Sometimes, Old Testament studies can be challenging, especially the details presented in the books of Moses. But everything God did as He instituted the system of worship for the nation of Israel pointed to the coming work of Christ. Let’s take a look at the interior of the tabernacle as an example. In Exodus 25-27 God describes how the tabernacle is to be constructed and furnished. Exodus 35-38 relate how the project is accomplished, and Exodus 40 describes the time when it is set up for use. Exodus is forty chapters and around a quarter of them are devoted to the tabernacle. That makes it kind of a big deal.
We could spend A LOT of time on the tabernacle, but I’m going to limit today’s study to just 5 of the furnishings and how each of them foreshadowed Jesus Christ.
The Bronze Laver
Then the Lord spoke to Moses, saying: “You shall also make a laver of bronze, with its base also of bronze, for washing. You shall put it between the tabernacle of meeting and the altar. And you shall put water in it, for Aaron and his sons shall wash their hands and their feet in water from it. When they go into the tabernacle of meeting, or when they come near the altar to minister, to burn an offering made by fire to the Lord, they shall wash with water, lest they die. (Exodus 30:17-20)
This was essentially a big washbasin. The priests were to wash the dirt from their hands and feet as they stepped on to consecrated ground to serve God.
Jesus said to him, “He who is bathed needs only to wash his feet, but is completely clean; and you are clean, but not all of you.” (John 13:10)
If you want to split hairs about the fact that Aaron and his sons had to wash their hands and feet while Jesus only washed feet, feel free. However, both passages underscore the need to be cleansed before attempting ministry before God. However, Jesus’s disciples weren’t limited to just one physical location.
The Altar of Burnt Offerings
And you shall make the altar of acacia wood, five cubits long and five cubits wide; the altar shall be square, and its height shall be three cubits. You shall make its horns on its four corners; its horns shall be of one piece with it, and you shall overlay it with bronze. (Exodus 27:1-2)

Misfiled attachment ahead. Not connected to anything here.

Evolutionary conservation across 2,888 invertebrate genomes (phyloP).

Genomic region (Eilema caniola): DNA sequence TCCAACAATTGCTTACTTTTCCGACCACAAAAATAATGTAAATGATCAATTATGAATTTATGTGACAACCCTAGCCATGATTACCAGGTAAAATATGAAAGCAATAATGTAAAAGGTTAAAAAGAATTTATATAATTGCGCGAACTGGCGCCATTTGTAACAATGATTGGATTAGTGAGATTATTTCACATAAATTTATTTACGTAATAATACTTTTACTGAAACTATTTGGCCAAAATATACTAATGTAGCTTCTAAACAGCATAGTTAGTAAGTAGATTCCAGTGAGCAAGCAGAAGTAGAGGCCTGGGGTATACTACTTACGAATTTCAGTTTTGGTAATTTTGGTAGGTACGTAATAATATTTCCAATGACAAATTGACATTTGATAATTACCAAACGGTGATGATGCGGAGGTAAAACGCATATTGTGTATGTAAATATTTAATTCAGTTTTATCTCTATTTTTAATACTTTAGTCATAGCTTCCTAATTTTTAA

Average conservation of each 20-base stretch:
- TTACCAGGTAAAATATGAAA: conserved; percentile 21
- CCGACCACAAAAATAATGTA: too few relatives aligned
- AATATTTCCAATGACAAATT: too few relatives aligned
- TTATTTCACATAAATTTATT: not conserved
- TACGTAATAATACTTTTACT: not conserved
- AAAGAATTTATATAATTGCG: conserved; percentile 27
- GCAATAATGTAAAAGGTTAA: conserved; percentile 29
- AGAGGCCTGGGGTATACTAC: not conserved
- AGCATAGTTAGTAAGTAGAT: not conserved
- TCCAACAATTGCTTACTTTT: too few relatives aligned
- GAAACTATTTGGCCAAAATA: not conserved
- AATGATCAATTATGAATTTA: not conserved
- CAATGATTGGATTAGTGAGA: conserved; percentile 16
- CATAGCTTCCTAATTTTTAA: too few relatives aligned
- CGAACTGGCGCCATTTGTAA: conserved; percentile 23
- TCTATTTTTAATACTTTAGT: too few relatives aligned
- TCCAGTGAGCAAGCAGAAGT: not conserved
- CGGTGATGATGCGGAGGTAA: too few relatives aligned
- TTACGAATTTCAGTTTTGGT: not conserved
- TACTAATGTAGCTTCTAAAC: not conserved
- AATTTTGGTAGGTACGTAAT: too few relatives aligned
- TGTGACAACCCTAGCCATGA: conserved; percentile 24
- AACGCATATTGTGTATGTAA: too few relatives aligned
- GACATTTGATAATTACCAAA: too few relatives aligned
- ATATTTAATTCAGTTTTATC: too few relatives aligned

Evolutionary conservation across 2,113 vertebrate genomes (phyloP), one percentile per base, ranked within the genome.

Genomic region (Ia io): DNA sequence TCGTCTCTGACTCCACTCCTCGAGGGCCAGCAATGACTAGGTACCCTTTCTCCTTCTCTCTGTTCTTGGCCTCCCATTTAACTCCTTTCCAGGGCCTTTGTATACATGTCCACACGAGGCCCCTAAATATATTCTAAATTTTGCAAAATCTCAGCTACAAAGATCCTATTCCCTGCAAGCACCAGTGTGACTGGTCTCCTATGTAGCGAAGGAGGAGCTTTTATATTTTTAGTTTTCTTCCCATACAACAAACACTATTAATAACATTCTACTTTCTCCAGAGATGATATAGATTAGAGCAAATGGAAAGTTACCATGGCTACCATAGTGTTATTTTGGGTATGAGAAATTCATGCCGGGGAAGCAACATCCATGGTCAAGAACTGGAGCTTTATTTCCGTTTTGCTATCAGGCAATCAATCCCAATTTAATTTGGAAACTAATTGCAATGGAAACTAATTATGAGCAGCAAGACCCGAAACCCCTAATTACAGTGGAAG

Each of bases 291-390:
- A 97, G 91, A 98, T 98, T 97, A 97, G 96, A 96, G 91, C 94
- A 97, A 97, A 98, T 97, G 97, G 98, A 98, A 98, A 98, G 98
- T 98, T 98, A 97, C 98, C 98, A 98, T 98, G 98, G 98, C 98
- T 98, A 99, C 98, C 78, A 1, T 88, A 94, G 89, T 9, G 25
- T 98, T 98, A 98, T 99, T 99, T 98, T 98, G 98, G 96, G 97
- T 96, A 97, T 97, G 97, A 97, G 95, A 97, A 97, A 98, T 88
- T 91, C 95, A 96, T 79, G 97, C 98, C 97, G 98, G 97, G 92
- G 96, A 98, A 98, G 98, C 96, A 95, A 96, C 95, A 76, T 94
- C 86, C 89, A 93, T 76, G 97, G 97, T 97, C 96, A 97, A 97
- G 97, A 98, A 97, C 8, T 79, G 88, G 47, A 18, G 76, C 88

The bronze altar was the main altar in the tabernacle. It was the place where sins were dealt with and the relationship with God was restored whether with the individuals or with the nation of Israel itself.
The next day he saw Jesus coming to him and said, “Behold, the Lamb of God who takes away the sin of the world! (John 1:29)
Jesus dealt with our sins and restored a right relationship with God for all who believe.
The Altar of Incense
Moreover, you shall make an altar as a place for burning incense; you shall make it of acacia wood. … There shall be perpetual incense before the LORD throughout your generations. (Exodus 30:1,8)
The sweet-smelling incense represented the prayers of the Israelites.
I am the vine, you are the branches; he who abides in Me and I in him, he bears much fruit, for apart from Me you can do nothing. … If you abide in Me, and My words abide in you, ask whatever you wish, and it will be done for you. (John 15:5,7)
Jesus personally intercedes and carries our prayers before God.
The Golden Lampstand
Then you shall make a lampstand of pure gold. The lampstand and its base and its shaft are to be made of hammered work; its cups, its bulbs and its flowers shall be of one piece with it. (Exodus 25:31)
By the time the tabernacle was assembled with all its coverings, there was no outside light. The only source was the lampstand.
Then Jesus again spoke to them, saying, “I am the Light of the world; he who follows Me will not walk in the darkness, but will have the Light of life.” (John 8:12)
The only source of light in our dark world is Jesus Christ.
The Table of Showbread
You shall set the bread of the Presence on the table before Me at all times. (Exodus 25:30)
Each week twelve fresh loaves of bread were placed on the table as a reminder that God alone sustained and provided for Israel.
Jesus said to them, “I am the bread of life; he who comes to Me will not hunger, and he who believes in Me will never thirst. (John 6:35)
Not only are we sustained physically but Jesus provides us with eternal life.
This was a super-quick overview, but hopefully it was enough to show that the Old Testament is also the story of Jesus and His redemptive work. As you read the Old Testament, look for Jesus. I promise He’s there.